When you decide to retire (or reduce your working hours prior to retirement), you need to replace lost wages with income from investments. With well-diversified retirement planning, your investments might include, for instance, shares, property, cash, bonds and P2P lending.
However, with interest rates and bond yields at record lows, generating decent retirement income has become a serious struggle.
Fortunately, P2P lending can help you to improve the income generated by your assets due to the higher interest rates available.
In particular, you can use cash inside (or outside of) pensions or tax-free ISAs to buy P2P loans, thus producing enhanced income in retirement.
In other words, P2P lending can help to boost your retirement income and offset the low returns offered by cash deposits and annuities.
What's more, you don't need to be rich to try your hand at P2P lending. Most P2P lending websites have minimum investment levels ranging from £10 to £100, with some starting at just £1. This makes it fairly straightforward for you to lend your spare cash across a wide range of P2P loans, thus improving your diversification and risk management.
Here are the minimum investment levels at six popular P2P lending websites (from lowest to highest minimum):
|P2P lending website||Minimum lending amount|
‘Retired Richard' tries P2P lending
Here's an example of how a theoretical pensioner known as Retired Richard decided to use P2P lending to help boost his retirement income.
Richard owns his own home, has no debts, and has an income from a combination of private, company and state pensions. However, Richard's cash on deposit earns him yearly interest of a mere 1% a year – and that's before tax.
Keen to take some risk in order to generate a higher income, experienced investor Richard earmarks £20,000 of his spare cash for P2P lending.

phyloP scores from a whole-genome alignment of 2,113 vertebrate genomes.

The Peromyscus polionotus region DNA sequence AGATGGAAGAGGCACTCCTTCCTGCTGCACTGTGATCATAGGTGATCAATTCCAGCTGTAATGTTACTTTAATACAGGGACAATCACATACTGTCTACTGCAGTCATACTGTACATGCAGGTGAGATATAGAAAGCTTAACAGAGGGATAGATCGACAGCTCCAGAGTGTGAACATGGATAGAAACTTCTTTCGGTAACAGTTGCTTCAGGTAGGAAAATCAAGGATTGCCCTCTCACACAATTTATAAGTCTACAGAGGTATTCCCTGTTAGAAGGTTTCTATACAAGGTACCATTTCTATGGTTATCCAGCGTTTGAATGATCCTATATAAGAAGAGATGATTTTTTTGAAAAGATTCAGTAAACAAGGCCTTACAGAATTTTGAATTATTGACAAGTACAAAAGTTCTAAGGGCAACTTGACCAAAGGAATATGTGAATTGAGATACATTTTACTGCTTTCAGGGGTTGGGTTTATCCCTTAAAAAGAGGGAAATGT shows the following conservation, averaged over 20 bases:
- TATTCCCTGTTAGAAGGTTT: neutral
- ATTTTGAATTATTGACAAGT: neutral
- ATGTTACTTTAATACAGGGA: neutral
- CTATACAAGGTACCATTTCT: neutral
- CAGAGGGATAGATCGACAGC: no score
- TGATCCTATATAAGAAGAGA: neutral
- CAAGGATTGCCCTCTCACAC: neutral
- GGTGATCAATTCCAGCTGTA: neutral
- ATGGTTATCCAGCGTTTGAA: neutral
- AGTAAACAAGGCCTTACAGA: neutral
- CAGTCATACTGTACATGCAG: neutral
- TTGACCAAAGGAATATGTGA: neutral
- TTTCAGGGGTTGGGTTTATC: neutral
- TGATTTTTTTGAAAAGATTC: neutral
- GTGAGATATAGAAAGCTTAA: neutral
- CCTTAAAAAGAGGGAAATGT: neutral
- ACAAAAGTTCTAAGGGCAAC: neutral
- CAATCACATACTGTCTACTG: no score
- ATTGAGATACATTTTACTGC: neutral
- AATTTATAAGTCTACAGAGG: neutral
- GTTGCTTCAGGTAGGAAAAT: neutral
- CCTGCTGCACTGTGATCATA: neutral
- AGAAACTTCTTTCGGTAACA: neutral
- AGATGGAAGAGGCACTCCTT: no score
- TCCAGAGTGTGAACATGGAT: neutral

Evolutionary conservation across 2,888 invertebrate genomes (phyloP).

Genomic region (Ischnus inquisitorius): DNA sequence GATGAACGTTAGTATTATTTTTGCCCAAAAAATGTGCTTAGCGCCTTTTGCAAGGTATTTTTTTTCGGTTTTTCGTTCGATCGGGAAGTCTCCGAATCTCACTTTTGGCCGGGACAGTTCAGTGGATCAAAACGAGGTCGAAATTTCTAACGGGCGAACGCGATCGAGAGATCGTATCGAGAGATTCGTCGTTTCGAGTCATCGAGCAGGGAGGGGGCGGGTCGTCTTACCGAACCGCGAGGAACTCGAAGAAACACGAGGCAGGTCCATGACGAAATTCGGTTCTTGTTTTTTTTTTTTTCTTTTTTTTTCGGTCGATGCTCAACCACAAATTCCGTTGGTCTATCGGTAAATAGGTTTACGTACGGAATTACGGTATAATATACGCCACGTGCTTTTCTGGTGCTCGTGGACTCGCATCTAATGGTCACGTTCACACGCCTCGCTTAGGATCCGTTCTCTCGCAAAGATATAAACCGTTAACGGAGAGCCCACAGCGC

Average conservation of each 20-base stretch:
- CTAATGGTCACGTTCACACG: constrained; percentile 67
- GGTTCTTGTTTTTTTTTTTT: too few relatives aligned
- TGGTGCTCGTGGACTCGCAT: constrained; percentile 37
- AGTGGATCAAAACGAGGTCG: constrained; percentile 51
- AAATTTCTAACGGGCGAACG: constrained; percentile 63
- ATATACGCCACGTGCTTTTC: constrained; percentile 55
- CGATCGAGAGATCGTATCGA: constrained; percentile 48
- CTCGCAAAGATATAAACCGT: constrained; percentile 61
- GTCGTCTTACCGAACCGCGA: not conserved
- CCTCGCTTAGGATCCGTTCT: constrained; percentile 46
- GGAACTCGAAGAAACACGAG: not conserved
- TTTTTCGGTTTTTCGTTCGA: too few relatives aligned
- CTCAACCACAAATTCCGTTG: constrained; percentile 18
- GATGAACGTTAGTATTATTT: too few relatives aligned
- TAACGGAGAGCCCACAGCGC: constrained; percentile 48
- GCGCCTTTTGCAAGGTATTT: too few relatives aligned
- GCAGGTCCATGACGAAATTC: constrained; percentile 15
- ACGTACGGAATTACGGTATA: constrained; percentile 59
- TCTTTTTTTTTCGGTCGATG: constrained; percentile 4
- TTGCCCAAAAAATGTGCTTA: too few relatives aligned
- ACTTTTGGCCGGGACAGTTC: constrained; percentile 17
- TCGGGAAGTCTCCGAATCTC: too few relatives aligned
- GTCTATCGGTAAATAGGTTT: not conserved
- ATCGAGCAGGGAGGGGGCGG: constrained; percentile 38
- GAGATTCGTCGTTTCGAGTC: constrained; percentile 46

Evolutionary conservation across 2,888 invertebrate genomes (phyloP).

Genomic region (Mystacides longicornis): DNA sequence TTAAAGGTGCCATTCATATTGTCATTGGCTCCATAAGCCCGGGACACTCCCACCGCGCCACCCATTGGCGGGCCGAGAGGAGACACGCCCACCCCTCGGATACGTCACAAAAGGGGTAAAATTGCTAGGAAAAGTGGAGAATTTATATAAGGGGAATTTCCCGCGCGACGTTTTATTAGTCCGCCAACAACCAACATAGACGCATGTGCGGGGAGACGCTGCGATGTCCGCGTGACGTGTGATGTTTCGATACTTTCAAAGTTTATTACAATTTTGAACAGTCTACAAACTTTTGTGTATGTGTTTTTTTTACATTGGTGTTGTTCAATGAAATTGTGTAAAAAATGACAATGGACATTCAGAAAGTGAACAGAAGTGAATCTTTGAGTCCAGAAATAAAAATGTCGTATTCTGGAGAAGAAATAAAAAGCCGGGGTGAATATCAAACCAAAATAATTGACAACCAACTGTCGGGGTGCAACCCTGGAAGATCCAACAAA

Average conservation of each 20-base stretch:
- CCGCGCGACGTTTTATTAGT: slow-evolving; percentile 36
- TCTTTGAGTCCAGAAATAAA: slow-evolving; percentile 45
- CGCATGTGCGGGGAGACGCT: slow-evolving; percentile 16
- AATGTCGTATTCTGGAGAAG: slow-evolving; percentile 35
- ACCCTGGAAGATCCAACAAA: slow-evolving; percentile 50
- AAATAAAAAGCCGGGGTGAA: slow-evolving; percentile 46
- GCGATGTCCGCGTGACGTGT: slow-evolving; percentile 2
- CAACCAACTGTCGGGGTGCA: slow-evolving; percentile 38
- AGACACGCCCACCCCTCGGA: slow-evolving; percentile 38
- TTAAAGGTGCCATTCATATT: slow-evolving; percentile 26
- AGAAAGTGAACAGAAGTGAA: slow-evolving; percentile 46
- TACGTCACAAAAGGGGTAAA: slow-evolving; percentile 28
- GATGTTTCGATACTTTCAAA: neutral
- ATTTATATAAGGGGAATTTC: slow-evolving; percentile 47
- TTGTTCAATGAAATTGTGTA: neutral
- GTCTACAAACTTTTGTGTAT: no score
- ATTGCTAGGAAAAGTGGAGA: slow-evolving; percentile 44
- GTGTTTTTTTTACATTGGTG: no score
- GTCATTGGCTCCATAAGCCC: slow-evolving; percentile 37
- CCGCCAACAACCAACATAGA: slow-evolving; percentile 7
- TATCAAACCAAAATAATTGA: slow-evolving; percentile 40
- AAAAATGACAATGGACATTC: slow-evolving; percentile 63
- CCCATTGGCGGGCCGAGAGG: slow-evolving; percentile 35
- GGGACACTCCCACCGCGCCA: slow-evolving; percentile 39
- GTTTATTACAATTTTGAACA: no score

By spreading his lending across multiple websites and P2P accounts, Richard earns a steady income of 6% a year from P2P loans.
In other words, Richard's £20,000 in cash was earning £200 a year in interest, whereas it is now earning £1,200 a year from P2P lending.
By taking on the risk of P2P lending, Richard has increased the income generated by this lump sum by a factor of six.
P2P has potential for retirement provision
Summing up, investing in P2P lending has the potential to play a much bigger part in retirement provision. If your goal is a higher income in retirement, then P2P lending can be an attractive alternative to traditional investments – but only if you understand and are prepared to shoulder the risks of lending your money to individuals and/or corporate borrowers!
*Commission, fees and impartial research: our service is free to you. 4thWay shows dozens of P2P lending accounts in our accurate comparison tables and we add new ones as they make it through our listing process. We receive compensation from Growth Street, Landbay, Lending Works and RateSetter, and other P2P lending companies not mentioned above either when you click through from our website and open accounts with them, or to cover the costs of conducting our calculated stress tests and ratings assessments. We vigorously ensure that this doesn't affect our editorial independence. Read How we earn money fairly with your help.